Patricia A. DeLeon, Ph.D.

Teaching

  • BISC 105 - Human Heredity and Development
  • BISC 403 - Genetics and Evolutionary Biology
  • BISC 492 - Human Molecular Cytogenetics
  • BISC 693 - Human Molecular Genetics (Syllabus)
  • BISC 693 - Human Molecular Genetics (Schedule)

Research Interests

On the left is seen an infertile transgenic sperm with overexpressed Spam1 located in a cytoplasmic droplet (double arrow) on the tail. On the right a wild type sperm is seen with Spam1 in the normal location on the head (single arrow).

The identification of genes and mechanisms that are involved in sperm dysfunction and male factor infertility/subfertility is the focus of our laboratory. We are interested in candidate or novel genes that play a role in spermatogenesis, epididymal sperm maturation, and fertilization. The latter can be considered as the process by which the genome passes from one generation to the next. Not only is the laboratory interested in the function of the genes and their impact on male germ cell differentiation, but also in their regulation (transcriptional and posttranscriptional). Thus our interest lies in the genetic and molecular mechanisms of spermatogenesis, epididymal function, and the molecular aspects of fertilization.

One class of genes being currently studied is the mammalian hyaluronidases which are abundantly expressed in the testis. There are seven family members of these genes and they are tightly linked in two clusters on different chromosomes. The best studied of these is the Sperm Adhesion Molecule 1 (SPAM1) which is widely conserved, being found in every mammalian species that has been studied to date. SPAM1 encodes a sperm membrane glycosyl phosphatidylinositol- (GPI)-linked protein (SPAM1 or PH-20) which plays multiple essential roles in fertilization. These include cumulus penetration, zona pellucida binding, and hyaluronic acid receptor activity during the signal transduction involved in acrosomal exocytosis. We are interested in determining if all the hyaluronidase genes have unique or overlapping functions, or if they operate as a classical polygenic system.

Current Projects

  • The Role of PMCAs in integrating Ca2+ and Nitric Oxide (NO) Signaling in Sperm
    Plasma membrane Ca2+-ATPases (PMCAs) are a family of 4 ubiquitously expressed Ca2+ efflux pumps. They are transmembrane proteins that are encoded by 4 genes unclustered in the genome. Due to alternative splicing there are ~30 PMCA pumps which are differentially expressed in the tissues. In the testis PMCA4 and PMCA1 are expressed and are found in sperm in the ratio of 9:1. These efflux pumps are also expressed in the epididymal, uterine, and oviductal fluids where they are found in exosomes which are capable of delivering them to sperm amid other molecules in their cargo. Our Lab is studying the mechanism(s) by which these transmembrane proteins are delivered to the sperm membrane via the exosomes, as well as the mechanism by which targeted deletion of Pmca4 in mice leads to loss of sperm motility (asthenozoospermia) and male infertility.
  • Reproductive Exosomes and the Transfer of Fertility-Modulating Proteins to Sperm during Their Maturation - Our lab was the first to discover the expression of SPAM1 in the extratesticular pathway (the efferent duct, the epididymis and the vas deferens) as well as the female tract. We have shown that SPAM1 and other GPI-linked proteins are secreted in the reproductive luminal fluid on membrane vesicles (exosomes or microvesicles) which deliver the proteins to the sperm surface. In investigating the mechanisms underlying exosomal cargo delivery to sperm we have identified two mechanisms for the delivery of GPI-linked proteins which are found in a soluble form as well as the membrane–bound form. Delivery from the soluble form is dependent on lipid carriers secreted in the luminal fluid. Currently, we are working on the mechanism of delivery of transmembrane proteins such as Plasma membrane Ca2+ ATPases (PMCAs) which have been discovered solely on exosomes in the biofluids of both the male and female where they are differentially expressed during estrus.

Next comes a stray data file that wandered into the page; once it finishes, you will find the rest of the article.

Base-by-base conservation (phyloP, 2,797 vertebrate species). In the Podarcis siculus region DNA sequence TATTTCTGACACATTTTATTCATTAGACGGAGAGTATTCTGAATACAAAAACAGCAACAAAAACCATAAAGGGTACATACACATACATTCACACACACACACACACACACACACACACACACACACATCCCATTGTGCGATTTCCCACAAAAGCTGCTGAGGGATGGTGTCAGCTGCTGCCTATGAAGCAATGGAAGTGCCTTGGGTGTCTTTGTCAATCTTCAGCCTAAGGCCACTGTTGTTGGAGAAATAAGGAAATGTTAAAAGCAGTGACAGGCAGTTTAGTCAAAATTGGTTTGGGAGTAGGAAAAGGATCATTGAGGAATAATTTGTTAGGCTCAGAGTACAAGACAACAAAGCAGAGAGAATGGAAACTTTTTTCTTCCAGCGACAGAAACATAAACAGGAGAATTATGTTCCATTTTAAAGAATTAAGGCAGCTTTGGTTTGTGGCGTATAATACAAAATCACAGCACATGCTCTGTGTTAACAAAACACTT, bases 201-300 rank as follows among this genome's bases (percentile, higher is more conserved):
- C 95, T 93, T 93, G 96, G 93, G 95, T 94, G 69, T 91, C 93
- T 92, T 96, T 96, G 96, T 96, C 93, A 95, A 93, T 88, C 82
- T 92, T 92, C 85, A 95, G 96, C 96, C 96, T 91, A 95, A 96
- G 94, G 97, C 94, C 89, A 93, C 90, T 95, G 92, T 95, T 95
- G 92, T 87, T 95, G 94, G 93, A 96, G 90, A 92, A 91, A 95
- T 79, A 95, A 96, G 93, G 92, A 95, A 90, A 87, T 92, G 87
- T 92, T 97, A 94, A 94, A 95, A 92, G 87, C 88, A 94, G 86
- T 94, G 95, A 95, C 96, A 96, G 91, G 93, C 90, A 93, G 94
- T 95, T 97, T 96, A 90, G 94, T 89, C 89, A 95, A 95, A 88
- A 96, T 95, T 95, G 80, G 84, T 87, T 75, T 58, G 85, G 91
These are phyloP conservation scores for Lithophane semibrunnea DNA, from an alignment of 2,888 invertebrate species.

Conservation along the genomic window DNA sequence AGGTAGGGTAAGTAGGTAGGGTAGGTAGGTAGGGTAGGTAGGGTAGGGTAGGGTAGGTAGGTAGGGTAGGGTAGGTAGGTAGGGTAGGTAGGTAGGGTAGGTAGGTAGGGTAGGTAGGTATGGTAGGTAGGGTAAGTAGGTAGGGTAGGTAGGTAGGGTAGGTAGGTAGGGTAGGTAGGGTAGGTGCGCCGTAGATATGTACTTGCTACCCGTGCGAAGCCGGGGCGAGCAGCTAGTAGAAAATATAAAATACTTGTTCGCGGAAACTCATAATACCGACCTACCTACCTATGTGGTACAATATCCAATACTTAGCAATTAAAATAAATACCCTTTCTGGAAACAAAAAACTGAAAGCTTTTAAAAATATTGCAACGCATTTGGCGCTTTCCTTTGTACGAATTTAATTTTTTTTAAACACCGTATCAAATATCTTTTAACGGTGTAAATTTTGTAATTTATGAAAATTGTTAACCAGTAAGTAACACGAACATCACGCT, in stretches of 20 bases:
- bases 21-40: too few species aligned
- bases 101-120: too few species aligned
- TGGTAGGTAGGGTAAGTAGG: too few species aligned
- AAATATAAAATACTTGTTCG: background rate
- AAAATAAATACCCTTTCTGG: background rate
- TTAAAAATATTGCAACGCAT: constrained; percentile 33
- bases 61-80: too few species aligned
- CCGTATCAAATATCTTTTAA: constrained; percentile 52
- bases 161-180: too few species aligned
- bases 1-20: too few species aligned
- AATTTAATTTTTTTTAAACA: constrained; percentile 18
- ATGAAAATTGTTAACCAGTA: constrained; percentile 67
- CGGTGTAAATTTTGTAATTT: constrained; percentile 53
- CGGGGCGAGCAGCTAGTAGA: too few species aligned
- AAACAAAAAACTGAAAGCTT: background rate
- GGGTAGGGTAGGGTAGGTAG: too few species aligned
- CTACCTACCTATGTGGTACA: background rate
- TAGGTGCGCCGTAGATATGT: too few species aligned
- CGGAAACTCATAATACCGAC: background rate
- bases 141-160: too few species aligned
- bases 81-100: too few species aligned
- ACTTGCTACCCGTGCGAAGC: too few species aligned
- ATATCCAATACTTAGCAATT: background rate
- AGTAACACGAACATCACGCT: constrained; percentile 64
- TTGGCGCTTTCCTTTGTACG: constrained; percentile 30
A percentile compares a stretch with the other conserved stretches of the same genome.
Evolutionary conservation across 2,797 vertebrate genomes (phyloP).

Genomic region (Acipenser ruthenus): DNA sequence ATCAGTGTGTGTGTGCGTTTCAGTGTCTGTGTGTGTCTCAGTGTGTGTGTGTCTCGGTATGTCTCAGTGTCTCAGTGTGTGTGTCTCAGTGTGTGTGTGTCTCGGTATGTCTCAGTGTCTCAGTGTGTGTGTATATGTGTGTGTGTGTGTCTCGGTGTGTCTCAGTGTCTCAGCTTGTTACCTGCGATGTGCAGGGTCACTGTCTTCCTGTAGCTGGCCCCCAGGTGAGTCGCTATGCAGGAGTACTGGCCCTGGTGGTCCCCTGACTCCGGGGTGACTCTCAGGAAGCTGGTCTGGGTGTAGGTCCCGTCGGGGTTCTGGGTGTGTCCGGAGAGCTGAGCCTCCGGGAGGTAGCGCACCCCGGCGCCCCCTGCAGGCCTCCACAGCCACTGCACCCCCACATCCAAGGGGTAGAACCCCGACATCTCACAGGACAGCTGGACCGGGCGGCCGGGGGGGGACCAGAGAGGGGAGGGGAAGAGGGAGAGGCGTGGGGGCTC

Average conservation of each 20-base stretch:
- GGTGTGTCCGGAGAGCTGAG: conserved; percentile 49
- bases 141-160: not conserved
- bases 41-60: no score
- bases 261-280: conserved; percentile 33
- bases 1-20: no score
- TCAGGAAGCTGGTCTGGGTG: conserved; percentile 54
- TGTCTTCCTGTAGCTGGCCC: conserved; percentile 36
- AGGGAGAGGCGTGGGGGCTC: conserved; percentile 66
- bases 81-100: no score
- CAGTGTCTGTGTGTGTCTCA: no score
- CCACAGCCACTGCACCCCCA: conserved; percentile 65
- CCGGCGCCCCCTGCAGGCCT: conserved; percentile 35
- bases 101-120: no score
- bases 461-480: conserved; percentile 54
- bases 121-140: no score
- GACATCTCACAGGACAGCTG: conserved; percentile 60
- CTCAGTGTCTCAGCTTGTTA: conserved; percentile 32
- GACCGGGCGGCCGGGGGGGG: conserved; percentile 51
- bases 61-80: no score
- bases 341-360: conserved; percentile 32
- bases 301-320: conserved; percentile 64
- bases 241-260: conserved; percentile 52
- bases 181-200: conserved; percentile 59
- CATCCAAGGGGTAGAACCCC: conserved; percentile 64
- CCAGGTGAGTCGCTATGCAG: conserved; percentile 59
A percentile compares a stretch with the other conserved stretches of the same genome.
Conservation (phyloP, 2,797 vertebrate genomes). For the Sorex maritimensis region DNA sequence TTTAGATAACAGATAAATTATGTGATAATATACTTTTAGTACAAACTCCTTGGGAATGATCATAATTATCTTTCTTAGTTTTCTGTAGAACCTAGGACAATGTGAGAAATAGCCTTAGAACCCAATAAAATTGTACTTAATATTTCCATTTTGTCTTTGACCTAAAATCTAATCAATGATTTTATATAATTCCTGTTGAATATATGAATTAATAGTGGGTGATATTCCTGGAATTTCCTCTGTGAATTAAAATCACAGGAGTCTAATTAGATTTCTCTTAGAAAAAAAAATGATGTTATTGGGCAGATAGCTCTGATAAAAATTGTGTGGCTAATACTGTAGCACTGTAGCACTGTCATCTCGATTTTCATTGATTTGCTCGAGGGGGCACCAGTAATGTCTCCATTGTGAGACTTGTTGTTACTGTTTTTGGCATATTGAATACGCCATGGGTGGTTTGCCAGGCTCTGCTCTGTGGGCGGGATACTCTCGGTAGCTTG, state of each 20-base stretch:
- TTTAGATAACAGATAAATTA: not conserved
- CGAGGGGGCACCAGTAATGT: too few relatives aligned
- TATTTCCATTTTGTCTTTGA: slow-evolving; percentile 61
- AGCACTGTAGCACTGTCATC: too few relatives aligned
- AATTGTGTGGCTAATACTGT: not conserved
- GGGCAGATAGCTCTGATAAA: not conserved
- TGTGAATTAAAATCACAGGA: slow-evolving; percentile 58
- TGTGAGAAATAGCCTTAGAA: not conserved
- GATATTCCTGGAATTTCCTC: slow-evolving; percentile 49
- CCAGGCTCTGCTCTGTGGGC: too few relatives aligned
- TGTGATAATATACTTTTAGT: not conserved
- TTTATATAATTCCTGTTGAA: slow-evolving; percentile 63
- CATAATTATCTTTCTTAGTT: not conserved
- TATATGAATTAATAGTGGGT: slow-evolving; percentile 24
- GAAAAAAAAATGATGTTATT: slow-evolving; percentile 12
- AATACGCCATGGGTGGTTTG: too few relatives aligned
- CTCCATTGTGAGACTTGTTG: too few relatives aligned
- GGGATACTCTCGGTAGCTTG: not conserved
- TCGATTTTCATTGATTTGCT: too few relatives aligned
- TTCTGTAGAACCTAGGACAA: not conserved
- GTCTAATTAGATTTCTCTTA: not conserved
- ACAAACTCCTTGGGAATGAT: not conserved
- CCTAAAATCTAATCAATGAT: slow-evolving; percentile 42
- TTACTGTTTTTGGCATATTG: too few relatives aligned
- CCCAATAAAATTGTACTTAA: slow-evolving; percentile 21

• The Role of JAM-A in Ca2+ Clearance in Sperm - Another sperm membrane protein in which our lab is interested is Junctional Adhesion Molecule A (JAM-A) which is known to regulate tight junction integrity, and is present between the Sertoli cells that maintain the blood testis barrier. Our lab discovered its presence in human and mouse sperm and showed that its absence results in elevated Ca2+ levels, decreased ATP levels, and reduced sperm motility. Further, we have shown that JAM-A interacts with the Ca2+ extrusion pump (PMCA4) and Ca2+ serine kinase (CASK). Studies are proposed to document this interaction and determine how deletion of Cask might affect the tripartite protein complex, the function of the pump, and sperm motility.

Research Group

  • Amal Aldossary, M.A.
  • Rachel Andrews, B.A.
  • Kathie Wu - Undergraduate researcher.
  • Rebecca Pollak - Undergraduate researcher.
  • Kristine Olli, B.A.
  • Lauren Coffua, B.A.
  • Pradeepthi Bathala, B.A.

Selected Publications

Trustees Distinguished Professor
U.S. Presidential Awardee (PAESMEM)
Faculty Representative to the Board of Trustees

Phone: (302) 831-2249

Fax: (302) 831-2281

Email: pdeleon@udel.edu

Office: 219 McKinly Lab

Lab: 265/267 McKinly Lab

Address:
Department of Biological Sciences
Wolf Hall
University of Delaware
Newark, DE 19716

Education

  • B.Sc. (Hons.), M.Sc. - University of the West Indies (Jamaica)
  • Ph.D. - University of Western Ontario (Canada)
  • Postdoctoral - McGill University (Canada)